In 1904, French entrepreneur Paul Picard, with funding from jeweller Messrs Levy Hermanos, opened Singapore’s first enclosed cinema – the Paris Cinematograph – in the Malay Theatre located at 320 Victoria Street. The cinema was installed with electric fans. Before this, early cinema screenings were held in tents in open spaces along VictoriaStreet or at the foot of Fort Canning Hill.
The earliest advertisement publicising Paris Cinematograph appeared in The Straits Times newspaper on 26 November 1904. The cinema initially screened one-hour-long films on Saturdays, with showings at 6.30 pm and 11.30 pm. The shows continued into January the following year and by then, screenings were held nightly, including Sundays, with two different programmes screened at four timeslots.
The short films, which were different every week, included scenes of the recent Russo-Japanese War, as well as sports and comedy. Seats were priced at 10 cents for third class and 50 cents for reserved seats, while boxed seats were as much as a dollar. There were even separate seats for ladies. The tickets were marketed and managed by Picard, who also played the music to accompany the silent films.
The cinematograph technology was imported by Messrs Levy Hermanos, which had been importing foreign films since 1904 from companies such as Charles Urban Trading Co. – which procured British films – as well as Gaumont and Pathe Frères. Pathe Frères was especially famous for their cinematographic equipment.
Headquartered in Paris, France, Levy Hermanos specialised in jewellery and had gained a distinguished clientele that included the Malay royalty, as well as highly regarded European residents in Malaya and those travelling through the region. The company established a presence in Asia with branches in the Philippines, China and India, as well as by venturing into the sale of expensive watches from brands such as Patek Philippe and Omega.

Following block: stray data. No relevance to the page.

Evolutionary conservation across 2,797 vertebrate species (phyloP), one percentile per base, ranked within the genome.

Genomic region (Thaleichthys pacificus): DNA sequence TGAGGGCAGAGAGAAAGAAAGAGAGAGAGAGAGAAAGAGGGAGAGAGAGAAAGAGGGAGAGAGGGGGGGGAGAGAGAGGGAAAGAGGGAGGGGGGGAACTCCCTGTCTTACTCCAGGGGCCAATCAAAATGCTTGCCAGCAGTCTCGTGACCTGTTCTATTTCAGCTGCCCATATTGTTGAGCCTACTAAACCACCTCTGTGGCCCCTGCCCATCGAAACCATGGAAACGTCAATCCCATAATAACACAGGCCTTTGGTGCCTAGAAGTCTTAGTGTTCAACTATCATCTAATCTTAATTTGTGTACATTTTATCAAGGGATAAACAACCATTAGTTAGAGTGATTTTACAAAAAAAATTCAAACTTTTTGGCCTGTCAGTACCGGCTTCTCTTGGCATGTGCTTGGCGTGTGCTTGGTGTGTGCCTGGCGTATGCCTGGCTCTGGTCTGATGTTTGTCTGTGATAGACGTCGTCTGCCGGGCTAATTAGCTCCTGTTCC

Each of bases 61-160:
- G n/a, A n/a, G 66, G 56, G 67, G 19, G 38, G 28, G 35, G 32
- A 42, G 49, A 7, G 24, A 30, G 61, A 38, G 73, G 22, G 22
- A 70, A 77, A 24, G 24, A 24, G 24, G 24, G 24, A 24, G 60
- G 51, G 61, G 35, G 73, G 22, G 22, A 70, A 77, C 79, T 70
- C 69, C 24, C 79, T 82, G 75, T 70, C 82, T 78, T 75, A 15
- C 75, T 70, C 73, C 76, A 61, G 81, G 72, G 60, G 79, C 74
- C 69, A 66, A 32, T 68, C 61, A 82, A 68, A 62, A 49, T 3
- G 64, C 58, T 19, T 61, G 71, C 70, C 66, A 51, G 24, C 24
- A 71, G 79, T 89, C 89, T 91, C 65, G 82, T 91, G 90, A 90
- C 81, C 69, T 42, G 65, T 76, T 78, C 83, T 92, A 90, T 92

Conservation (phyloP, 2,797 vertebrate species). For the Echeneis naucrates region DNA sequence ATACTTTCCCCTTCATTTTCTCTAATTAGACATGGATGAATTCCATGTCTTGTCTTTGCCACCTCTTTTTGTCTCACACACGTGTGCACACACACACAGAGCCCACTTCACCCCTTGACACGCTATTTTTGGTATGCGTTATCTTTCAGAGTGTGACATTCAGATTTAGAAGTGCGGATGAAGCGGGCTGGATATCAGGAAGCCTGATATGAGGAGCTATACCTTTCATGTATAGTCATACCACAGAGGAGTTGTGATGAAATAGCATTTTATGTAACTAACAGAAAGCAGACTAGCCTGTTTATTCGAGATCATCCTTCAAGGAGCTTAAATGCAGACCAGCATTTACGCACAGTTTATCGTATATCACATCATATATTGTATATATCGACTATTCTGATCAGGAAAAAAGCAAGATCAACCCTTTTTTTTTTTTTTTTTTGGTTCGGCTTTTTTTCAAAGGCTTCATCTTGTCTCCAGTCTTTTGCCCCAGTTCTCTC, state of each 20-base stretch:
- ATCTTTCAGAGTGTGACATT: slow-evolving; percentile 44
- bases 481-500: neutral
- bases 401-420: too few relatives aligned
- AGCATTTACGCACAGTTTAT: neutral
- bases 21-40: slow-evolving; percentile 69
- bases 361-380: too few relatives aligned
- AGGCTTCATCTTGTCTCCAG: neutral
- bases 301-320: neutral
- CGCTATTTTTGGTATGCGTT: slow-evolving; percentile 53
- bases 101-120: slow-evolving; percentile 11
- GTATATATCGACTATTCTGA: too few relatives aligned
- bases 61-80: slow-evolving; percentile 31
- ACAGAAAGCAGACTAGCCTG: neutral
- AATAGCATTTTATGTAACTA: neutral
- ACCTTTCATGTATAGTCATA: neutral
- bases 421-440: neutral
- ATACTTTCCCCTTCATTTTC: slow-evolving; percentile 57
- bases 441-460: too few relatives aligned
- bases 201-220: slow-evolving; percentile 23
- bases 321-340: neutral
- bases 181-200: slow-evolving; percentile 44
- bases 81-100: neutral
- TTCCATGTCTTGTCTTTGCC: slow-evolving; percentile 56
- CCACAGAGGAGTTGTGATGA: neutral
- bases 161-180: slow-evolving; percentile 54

Paris Cinematograph subsequently passed into the hands of Mohamed Kassim of Wayang Kassim in late 1904 or early 1905. Kassim made changes to the programme and overall improvements to the cinema.
1. Pilon, M., & Weiler, D. (2011). The French in Singapore and illustrated story (1819–today) (p. 100). Singapore: Editions Didier Millet. Call no.: RSING 305.84105957 PIL.
2. Golf. (1899, November 13). The Singapore Free Press and Mercantile Advertiser (1884–1942), p. 2. Retrieved from NewspaperSG.
3. The Singapore Free Press and Mercantile Advertiser (1884–1942), 13 Nov 1899, p. 2.
4. Page 2 Advertisements Column 3 (The American Biograph). (1902, April 24). The Singapore Free Press and Mercantile Advertiser (1884–1942), p. 2. Retrieved from NewspaperSG.
5. Page 3 Advertisements Column 1 (The Paris Cinematograph). (1904, November 26). The Straits Times, p. 3. Retrieved from NewspaperSG. [The earliest advertisements were published on November 26 but had submission dates of 23 November].
6. Page 7 Advertisements Column 2 (The Paris Cinematograph). (1905, January 16). The Straits Times, p. 7. Retrieved from NewspaperSG.
7. The Straits Times, 26 Nov 1904, p. 3.
8. The Straits Times, 26 Nov 1904, p. 3.
9. Pilon & Weiler, 2011, p. 100.
10. Thirty years of film entertainment. (1932, January 2). The Singapore Free Press and Mercantile Advertiser (1884–1942), p. 20. Retrieved from NewspaperSG; Pilon & Weiler, 2011, p. 100; Millet, R. (2006). Singapore cinema (p. 17). Singapore: Editions Didier Millet. Call no.: RSING q791.43095957.
11. Arnold, W., & Cartwright, H. A. (1908). Twentieth century impressions of British Malaya: Its history, people, commerce, industries, and resources (p. 702). London: Lloyd's Greater Britain Pub. Call no.: RCLOS 959.51033 TWE.
12. The Singapore Free Press and Mercantile Advertiser (1884–1942), 2 Jan 1932, p. 20; Millet, 2006, p. 17.
13. The Paris Cinematograph. (1905, January 27). The Singapore Free Press and Mercantile Advertiser (1884–1942), p. 2. Retrieved from Newspaper SG.
The information in this article is valid as at 2014 and correct as far as we are able to ascertain from our sources. It is not intended to be an exhaustive or complete history of the subject. Please contact the Library for further reading materials on the topic.